The Nordea Fund has announced it is investing 86.2 million kroner in a number of projects to improve living conditions in Danish cities. The money will be channelled into initiatives that bring city dwellers into contact with nature and give them the opportunity to make their own food produce.
Among the 13 projects chosen for investment are urban gardens in a number of cities, including Aarhus, Odense and Copenhagen, and an initiative to grow mussels and other seafood delicacies in Aalborg.
Social and environmental goals
Henrik Lehmann Andersen, the head of the Nordea Fund, explained there were a number of advantages to encouraging this type of project. “City dwellers can get out in the fresh air, use their bodies and meet neighbours across generations and cultural and social boundaries,” he said in a press release.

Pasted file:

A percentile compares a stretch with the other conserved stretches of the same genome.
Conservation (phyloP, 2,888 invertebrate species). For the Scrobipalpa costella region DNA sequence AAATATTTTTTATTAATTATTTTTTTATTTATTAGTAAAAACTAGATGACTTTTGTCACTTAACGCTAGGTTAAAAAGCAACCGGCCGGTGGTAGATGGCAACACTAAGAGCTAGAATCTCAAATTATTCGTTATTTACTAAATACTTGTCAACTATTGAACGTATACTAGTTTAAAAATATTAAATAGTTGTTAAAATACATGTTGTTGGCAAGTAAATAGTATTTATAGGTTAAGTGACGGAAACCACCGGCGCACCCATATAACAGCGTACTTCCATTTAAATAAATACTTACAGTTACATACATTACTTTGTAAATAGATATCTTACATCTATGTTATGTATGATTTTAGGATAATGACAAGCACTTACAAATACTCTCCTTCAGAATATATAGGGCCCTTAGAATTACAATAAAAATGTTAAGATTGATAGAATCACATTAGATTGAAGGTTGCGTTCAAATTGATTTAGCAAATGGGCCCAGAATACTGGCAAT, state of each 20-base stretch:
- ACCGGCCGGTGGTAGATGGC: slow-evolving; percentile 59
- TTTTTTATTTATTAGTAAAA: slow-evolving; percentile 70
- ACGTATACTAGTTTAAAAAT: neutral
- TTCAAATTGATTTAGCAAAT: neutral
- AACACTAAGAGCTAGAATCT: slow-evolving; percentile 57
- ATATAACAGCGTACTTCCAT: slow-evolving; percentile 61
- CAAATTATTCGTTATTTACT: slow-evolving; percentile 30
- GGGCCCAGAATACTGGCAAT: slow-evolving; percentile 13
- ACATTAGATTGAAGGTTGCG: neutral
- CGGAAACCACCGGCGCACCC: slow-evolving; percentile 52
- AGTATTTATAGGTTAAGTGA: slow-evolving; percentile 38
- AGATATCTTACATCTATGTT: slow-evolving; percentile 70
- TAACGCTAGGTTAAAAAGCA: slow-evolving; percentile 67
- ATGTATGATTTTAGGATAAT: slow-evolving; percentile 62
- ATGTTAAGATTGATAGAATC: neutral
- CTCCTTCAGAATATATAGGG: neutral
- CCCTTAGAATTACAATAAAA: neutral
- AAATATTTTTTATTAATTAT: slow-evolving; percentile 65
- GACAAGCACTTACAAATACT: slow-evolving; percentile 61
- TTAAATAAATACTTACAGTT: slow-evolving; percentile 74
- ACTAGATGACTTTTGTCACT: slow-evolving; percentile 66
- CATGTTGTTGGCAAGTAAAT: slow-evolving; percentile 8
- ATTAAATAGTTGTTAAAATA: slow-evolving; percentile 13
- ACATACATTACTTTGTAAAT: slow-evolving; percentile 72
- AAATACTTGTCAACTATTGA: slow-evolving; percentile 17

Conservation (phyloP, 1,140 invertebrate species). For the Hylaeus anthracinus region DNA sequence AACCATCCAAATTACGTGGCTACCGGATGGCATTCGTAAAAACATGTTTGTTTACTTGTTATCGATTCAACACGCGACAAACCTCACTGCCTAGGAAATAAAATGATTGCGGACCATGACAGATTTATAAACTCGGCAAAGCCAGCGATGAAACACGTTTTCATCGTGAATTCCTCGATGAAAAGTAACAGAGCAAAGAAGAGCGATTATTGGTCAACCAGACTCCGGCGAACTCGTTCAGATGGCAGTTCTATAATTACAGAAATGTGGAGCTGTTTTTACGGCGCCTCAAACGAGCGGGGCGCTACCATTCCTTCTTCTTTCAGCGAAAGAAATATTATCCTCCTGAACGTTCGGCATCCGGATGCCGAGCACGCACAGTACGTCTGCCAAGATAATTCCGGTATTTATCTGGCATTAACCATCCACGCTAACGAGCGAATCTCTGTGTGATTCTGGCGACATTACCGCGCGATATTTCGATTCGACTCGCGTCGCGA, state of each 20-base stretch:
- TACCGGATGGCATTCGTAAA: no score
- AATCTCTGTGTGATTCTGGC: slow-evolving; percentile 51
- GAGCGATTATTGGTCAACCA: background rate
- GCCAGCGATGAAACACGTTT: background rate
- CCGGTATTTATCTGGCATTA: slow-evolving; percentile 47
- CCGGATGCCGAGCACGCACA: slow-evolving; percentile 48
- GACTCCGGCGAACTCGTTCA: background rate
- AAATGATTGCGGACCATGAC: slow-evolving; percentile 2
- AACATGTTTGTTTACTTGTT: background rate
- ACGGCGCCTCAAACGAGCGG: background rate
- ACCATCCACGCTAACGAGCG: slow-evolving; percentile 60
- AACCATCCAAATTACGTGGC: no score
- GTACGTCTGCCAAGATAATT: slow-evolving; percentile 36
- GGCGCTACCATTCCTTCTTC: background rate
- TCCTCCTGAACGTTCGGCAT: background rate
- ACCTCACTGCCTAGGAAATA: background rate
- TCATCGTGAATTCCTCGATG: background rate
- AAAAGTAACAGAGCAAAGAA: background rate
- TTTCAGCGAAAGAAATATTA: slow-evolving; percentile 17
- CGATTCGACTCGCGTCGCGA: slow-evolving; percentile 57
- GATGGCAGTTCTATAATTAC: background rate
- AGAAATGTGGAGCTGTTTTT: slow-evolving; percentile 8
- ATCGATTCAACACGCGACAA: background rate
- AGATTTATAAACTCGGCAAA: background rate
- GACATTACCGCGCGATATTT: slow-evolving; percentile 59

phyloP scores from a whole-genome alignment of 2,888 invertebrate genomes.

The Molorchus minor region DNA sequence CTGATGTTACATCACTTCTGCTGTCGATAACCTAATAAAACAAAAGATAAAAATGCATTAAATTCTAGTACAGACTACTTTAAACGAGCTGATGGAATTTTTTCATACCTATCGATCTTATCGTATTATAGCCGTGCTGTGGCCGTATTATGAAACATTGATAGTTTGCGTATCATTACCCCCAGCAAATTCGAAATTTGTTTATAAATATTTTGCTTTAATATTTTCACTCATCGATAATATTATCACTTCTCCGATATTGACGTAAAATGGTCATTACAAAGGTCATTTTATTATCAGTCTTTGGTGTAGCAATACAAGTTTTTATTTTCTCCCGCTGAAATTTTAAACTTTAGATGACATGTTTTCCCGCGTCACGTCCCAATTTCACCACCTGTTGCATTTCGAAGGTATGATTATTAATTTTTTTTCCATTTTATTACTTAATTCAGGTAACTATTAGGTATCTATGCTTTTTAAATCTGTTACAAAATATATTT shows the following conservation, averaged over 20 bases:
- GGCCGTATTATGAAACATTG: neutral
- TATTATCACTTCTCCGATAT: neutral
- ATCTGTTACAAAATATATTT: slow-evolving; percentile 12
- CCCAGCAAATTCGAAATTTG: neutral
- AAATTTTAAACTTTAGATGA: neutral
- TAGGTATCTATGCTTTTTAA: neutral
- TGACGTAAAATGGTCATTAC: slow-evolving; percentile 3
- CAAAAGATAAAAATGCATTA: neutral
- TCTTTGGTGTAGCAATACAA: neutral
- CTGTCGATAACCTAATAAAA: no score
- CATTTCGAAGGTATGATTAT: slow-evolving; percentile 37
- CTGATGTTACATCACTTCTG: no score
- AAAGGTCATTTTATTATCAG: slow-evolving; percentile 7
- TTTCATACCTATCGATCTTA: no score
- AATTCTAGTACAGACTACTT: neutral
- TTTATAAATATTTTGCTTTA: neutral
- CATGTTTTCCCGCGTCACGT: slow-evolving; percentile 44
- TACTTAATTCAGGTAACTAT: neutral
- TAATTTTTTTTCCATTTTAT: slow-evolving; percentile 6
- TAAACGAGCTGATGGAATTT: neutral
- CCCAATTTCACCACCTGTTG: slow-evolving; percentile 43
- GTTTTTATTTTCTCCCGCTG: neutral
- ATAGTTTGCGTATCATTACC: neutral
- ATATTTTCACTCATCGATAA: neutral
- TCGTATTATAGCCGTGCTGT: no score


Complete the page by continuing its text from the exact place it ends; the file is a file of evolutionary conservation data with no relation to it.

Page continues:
“The projects also take into account the principles of sustainability – in part by growing local produce and partly by giving participants the knowledge and tools to use to protect nature.”
Meeting modern challenges
According to Helle Søholt, the founder and CEO of Gehl Architects, the projects also serve to meet some of the challenges posed by urbanisation and globalisation.
“As more people move to the cities, the proportion increases of people who don’t have access to a garden and the number of children who grow up without earth under their fingernails and grass on their knees,” she said.
“It is therefore natural that there arises a need for nature close to the cities. Another factor that makes city nature and local communities so important is globalisation. Climate change, the financial crisis and so on are abstract for most people, and they therefore react by engaging themselves locally and dealing with concrete and down-to-earth things – in a literal sense.”